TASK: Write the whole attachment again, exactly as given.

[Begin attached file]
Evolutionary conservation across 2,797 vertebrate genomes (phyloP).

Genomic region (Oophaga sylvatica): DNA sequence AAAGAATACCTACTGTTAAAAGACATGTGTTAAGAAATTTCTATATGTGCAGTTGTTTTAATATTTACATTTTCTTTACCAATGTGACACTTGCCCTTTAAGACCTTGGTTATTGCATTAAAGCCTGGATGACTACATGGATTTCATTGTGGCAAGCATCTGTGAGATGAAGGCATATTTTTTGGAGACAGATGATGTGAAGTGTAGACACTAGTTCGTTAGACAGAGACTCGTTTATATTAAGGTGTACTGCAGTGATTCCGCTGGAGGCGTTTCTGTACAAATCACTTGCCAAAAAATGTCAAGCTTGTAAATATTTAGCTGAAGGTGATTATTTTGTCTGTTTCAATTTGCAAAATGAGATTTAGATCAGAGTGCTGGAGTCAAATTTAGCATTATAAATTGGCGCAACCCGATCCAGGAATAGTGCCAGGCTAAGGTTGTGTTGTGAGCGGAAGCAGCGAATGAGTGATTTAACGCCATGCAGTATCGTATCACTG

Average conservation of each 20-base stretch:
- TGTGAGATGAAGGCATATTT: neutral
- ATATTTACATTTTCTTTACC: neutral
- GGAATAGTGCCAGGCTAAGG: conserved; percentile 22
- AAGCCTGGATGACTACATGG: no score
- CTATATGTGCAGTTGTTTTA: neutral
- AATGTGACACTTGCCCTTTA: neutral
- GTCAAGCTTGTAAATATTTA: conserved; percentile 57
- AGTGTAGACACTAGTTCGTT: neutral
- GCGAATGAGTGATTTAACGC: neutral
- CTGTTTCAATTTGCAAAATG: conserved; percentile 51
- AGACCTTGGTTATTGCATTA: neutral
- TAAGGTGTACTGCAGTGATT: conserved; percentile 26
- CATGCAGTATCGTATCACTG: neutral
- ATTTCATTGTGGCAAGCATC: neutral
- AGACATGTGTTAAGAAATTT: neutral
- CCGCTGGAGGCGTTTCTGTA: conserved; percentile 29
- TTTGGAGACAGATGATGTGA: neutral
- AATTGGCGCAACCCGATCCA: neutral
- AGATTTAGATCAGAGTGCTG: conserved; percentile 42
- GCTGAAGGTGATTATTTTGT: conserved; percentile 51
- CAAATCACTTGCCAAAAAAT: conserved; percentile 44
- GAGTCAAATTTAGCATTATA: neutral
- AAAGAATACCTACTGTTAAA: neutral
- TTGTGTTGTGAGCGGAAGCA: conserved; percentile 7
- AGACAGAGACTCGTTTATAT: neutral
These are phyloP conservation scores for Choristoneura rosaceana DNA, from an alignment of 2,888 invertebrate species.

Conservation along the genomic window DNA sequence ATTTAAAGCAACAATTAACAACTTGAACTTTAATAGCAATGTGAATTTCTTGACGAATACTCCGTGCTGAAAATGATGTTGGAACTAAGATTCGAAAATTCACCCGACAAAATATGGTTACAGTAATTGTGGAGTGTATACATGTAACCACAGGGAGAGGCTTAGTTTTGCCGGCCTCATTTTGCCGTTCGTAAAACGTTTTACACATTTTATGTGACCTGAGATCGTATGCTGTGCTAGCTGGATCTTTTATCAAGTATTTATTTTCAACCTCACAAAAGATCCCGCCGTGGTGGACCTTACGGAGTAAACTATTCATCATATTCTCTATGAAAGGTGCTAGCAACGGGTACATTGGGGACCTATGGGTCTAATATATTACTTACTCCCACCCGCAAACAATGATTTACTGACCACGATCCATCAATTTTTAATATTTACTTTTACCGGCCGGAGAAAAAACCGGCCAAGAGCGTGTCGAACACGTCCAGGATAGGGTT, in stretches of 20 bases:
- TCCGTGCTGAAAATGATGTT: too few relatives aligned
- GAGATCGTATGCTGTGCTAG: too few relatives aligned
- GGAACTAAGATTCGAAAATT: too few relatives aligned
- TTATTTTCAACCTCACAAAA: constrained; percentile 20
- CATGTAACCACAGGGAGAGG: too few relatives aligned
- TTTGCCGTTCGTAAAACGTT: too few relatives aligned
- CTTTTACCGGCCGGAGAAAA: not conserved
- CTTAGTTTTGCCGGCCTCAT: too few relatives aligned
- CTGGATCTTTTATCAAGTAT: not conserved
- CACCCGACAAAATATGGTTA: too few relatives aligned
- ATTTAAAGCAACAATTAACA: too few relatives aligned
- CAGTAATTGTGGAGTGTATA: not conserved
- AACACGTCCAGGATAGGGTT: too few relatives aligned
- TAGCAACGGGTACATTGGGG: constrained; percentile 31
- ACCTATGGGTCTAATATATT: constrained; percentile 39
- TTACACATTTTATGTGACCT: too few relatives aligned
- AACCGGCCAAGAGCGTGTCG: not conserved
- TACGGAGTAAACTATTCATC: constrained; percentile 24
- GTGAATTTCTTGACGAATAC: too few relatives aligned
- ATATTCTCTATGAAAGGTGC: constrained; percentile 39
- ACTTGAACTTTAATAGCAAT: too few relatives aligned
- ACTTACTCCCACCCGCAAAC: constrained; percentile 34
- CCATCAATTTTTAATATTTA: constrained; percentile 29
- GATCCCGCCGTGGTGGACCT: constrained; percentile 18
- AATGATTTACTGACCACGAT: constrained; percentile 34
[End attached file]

Evolutionary conservation across 2,797 vertebrate genomes (phyloP).

Genomic region (Oophaga sylvatica): DNA sequence AAAGAATACCTACTGTTAAAAGACATGTGTTAAGAAATTTCTATATGTGCAGTTGTTTTAATATTTACATTTTCTTTACCAATGTGACACTTGCCCTTTAAGACCTTGGTTATTGCATTAAAGCCTGGATGACTACATGGATTTCATTGTGGCAAGCATCTGTGAGATGAAGGCATATTTTTTGGAGACAGATGATGTGAAGTGTAGACACTAGTTCGTTAGACAGAGACTCGTTTATATTAAGGTGTACTGCAGTGATTCCGCTGGAGGCGTTTCTGTACAAATCACTTGCCAAAAAATGTCAAGCTTGTAAATATTTAGCTGAAGGTGATTATTTTGTCTGTTTCAATTTGCAAAATGAGATTTAGATCAGAGTGCTGGAGTCAAATTTAGCATTATAAATTGGCGCAACCCGATCCAGGAATAGTGCCAGGCTAAGGTTGTGTTGTGAGCGGAAGCAGCGAATGAGTGATTTAACGCCATGCAGTATCGTATCACTG

Average conservation of each 20-base stretch:
- TGTGAGATGAAGGCATATTT: neutral
- ATATTTACATTTTCTTTACC: neutral
- GGAATAGTGCCAGGCTAAGG: conserved; percentile 22
- AAGCCTGGATGACTACATGG: no score
- CTATATGTGCAGTTGTTTTA: neutral
- AATGTGACACTTGCCCTTTA: neutral
- GTCAAGCTTGTAAATATTTA: conserved; percentile 57
- AGTGTAGACACTAGTTCGTT: neutral
- GCGAATGAGTGATTTAACGC: neutral
- CTGTTTCAATTTGCAAAATG: conserved; percentile 51
- AGACCTTGGTTATTGCATTA: neutral
- TAAGGTGTACTGCAGTGATT: conserved; percentile 26
- CATGCAGTATCGTATCACTG: neutral
- ATTTCATTGTGGCAAGCATC: neutral
- AGACATGTGTTAAGAAATTT: neutral
- CCGCTGGAGGCGTTTCTGTA: conserved; percentile 29
- TTTGGAGACAGATGATGTGA: neutral
- AATTGGCGCAACCCGATCCA: neutral
- AGATTTAGATCAGAGTGCTG: conserved; percentile 42
- GCTGAAGGTGATTATTTTGT: conserved; percentile 51
- CAAATCACTTGCCAAAAAAT: conserved; percentile 44
- GAGTCAAATTTAGCATTATA: neutral
- AAAGAATACCTACTGTTAAA: neutral
- TTGTGTTGTGAGCGGAAGCA: conserved; percentile 7
- AGACAGAGACTCGTTTATAT: neutral
These are phyloP conservation scores for Choristoneura rosaceana DNA, from an alignment of 2,888 invertebrate species.

Conservation along the genomic window DNA sequence ATTTAAAGCAACAATTAACAACTTGAACTTTAATAGCAATGTGAATTTCTTGACGAATACTCCGTGCTGAAAATGATGTTGGAACTAAGATTCGAAAATTCACCCGACAAAATATGGTTACAGTAATTGTGGAGTGTATACATGTAACCACAGGGAGAGGCTTAGTTTTGCCGGCCTCATTTTGCCGTTCGTAAAACGTTTTACACATTTTATGTGACCTGAGATCGTATGCTGTGCTAGCTGGATCTTTTATCAAGTATTTATTTTCAACCTCACAAAAGATCCCGCCGTGGTGGACCTTACGGAGTAAACTATTCATCATATTCTCTATGAAAGGTGCTAGCAACGGGTACATTGGGGACCTATGGGTCTAATATATTACTTACTCCCACCCGCAAACAATGATTTACTGACCACGATCCATCAATTTTTAATATTTACTTTTACCGGCCGGAGAAAAAACCGGCCAAGAGCGTGTCGAACACGTCCAGGATAGGGTT, in stretches of 20 bases:
- TCCGTGCTGAAAATGATGTT: too few relatives aligned
- GAGATCGTATGCTGTGCTAG: too few relatives aligned
- GGAACTAAGATTCGAAAATT: too few relatives aligned
- TTATTTTCAACCTCACAAAA: constrained; percentile 20
- CATGTAACCACAGGGAGAGG: too few relatives aligned
- TTTGCCGTTCGTAAAACGTT: too few relatives aligned
- CTTTTACCGGCCGGAGAAAA: not conserved
- CTTAGTTTTGCCGGCCTCAT: too few relatives aligned
- CTGGATCTTTTATCAAGTAT: not conserved
- CACCCGACAAAATATGGTTA: too few relatives aligned
- ATTTAAAGCAACAATTAACA: too few relatives aligned
- CAGTAATTGTGGAGTGTATA: not conserved
- AACACGTCCAGGATAGGGTT: too few relatives aligned
- TAGCAACGGGTACATTGGGG: constrained; percentile 31
- ACCTATGGGTCTAATATATT: constrained; percentile 39
- TTACACATTTTATGTGACCT: too few relatives aligned
- AACCGGCCAAGAGCGTGTCG: not conserved
- TACGGAGTAAACTATTCATC: constrained; percentile 24
- GTGAATTTCTTGACGAATAC: too few relatives aligned
- ATATTCTCTATGAAAGGTGC: constrained; percentile 39
- ACTTGAACTTTAATAGCAAT: too few relatives aligned
- ACTTACTCCCACCCGCAAAC: constrained; percentile 34
- CCATCAATTTTTAATATTTA: constrained; percentile 29
- GATCCCGCCGTGGTGGACCT: constrained; percentile 18
- AATGATTTACTGACCACGAT: constrained; percentile 34